If you're seeing this message, it means we're having trouble loading external resources on our website.

If you're behind a web filter, please make sure that the domains *.kastatic.org and *.kasandbox.org are unblocked.

# 2003 AIME II problem 13

Probability of moving to a vertex. Created by Sal Khan.

## Want to join the conversation?

• What does "Relatively prime" mean?
• Prime numbers are numbers with no common factors.
(1 vote)
• I had a different way of solving it. Consider moving in a rightward direction as R and a leftward direction as L. Then, each move is reduced to R or L. In order to end up back on the initial vertex, there are three possibilities. The bug could move 5 Rs and 5 Ls, it could move 8Rs and 2 Ls, or it could move 8Ls and 2 Rs (the 8 comes from moving around the triangle a full circle). Therefore, the answer is (10C5 + 10C2 + 10C2)/2^10. this gives 171/512
• So if you think of R's as +1, and L's as -1. 8 R's minus 2 L's would give a total of six moves in the right direction. Therefore, the bug would have gone back to the start position in a full circle since 6 is divisible by 3. I actually like this solution much more, it simplifies the problem and can be done in a fraction of the time.
• 5 sec solution: by symmetry answer should be very close to 1/3... 512/3 is about 171. And our answer is 171/512.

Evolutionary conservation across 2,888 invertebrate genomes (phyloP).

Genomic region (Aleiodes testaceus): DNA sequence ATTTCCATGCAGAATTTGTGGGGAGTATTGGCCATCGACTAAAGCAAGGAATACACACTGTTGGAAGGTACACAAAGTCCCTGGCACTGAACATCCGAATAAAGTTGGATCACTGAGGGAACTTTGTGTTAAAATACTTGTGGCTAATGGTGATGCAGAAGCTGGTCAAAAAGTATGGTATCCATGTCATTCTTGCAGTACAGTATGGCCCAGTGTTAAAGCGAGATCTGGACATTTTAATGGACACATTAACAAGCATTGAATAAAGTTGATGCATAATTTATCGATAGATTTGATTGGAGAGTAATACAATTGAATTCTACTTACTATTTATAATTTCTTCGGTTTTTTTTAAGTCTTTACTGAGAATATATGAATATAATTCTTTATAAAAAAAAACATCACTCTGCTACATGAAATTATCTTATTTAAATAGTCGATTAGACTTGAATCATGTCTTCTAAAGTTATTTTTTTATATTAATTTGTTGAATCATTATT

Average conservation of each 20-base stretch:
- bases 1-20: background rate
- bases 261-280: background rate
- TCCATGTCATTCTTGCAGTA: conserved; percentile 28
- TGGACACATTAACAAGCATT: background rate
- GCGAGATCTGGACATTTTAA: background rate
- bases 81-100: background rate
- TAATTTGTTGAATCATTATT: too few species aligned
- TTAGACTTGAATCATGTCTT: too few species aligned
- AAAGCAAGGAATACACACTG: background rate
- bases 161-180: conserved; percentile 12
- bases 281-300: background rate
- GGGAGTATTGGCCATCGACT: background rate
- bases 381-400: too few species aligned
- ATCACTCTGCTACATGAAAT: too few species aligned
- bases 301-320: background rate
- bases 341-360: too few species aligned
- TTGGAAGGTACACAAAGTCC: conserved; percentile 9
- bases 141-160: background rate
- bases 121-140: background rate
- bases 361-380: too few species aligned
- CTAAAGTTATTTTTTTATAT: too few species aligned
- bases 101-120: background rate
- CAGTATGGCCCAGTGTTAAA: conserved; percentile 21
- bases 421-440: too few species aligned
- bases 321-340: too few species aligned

• 5 sec solution: by symmetry answer should be very close to 1/3... 512/3 is about 171. And our answer is 171/512.
• Finding the numerator using his method is effective because you're only trying to find the 10th move. If you were solving the same problem but for a much later move, say the 52nd move, couldn't we just take the denominator (using powers of two), then round it to the nearest multiple of 3 and divide by 3 to find the numerator?
• I don't understand why you multiply by 1/2 to the probability of b and then a. What rule allows him to do this. How does he know to do this. Can someone break down this rule to me please. Thanks!
(1 vote)
• Another way is to derive the recurrence, and then listing it our. It takes away a lot of Sal's thinking and substitutes it for pure and simple computation.

P_n=1/2(1-P_{n-1}). P_0=1
(1 vote)
• Add me as ur students, my email, leefely@rocketmail.com.

Thank you very much ! :) :)
(1 vote)
• Why do you times by 1/2.
(1 vote)
• During turn 2 you can reach A from vertex B or C, but not by both at the same time. Since the probability of reaching B or C can be different, you take half of the probability of reaching B and half of the probability of reaching C. This is the same as adding the probabilities and dividing by 2.

One thing Sal explains but doesn't write is during turn 2. If you end up at B then you would take 1/2 the probablity of reaching A during the previous turn and add that to 1/2 the probability of reaching C during the previous turn. Under turn 2 ending up at B you could write that as (0 + 1/2) / 2, since you are including the previous probabilities of reaching A (0) and C (1/2).
• Another way of doing this is
to create a probability matrix which tells us the probability of going from A to B etc in 1 move. I.e the matrix would be 3x3 and look like:
0 0.5 0.5 Here the i,j th entry represents the probability of going from i to j
0.5 0 0 So label the rows and columns A,B,C
0.5 0.5 0.5

Then, you power this matrix up to the power of 10. The entries in the resultant matrix will give you the probabitlies of A->B in 10 moves, A->C in ten moves etc.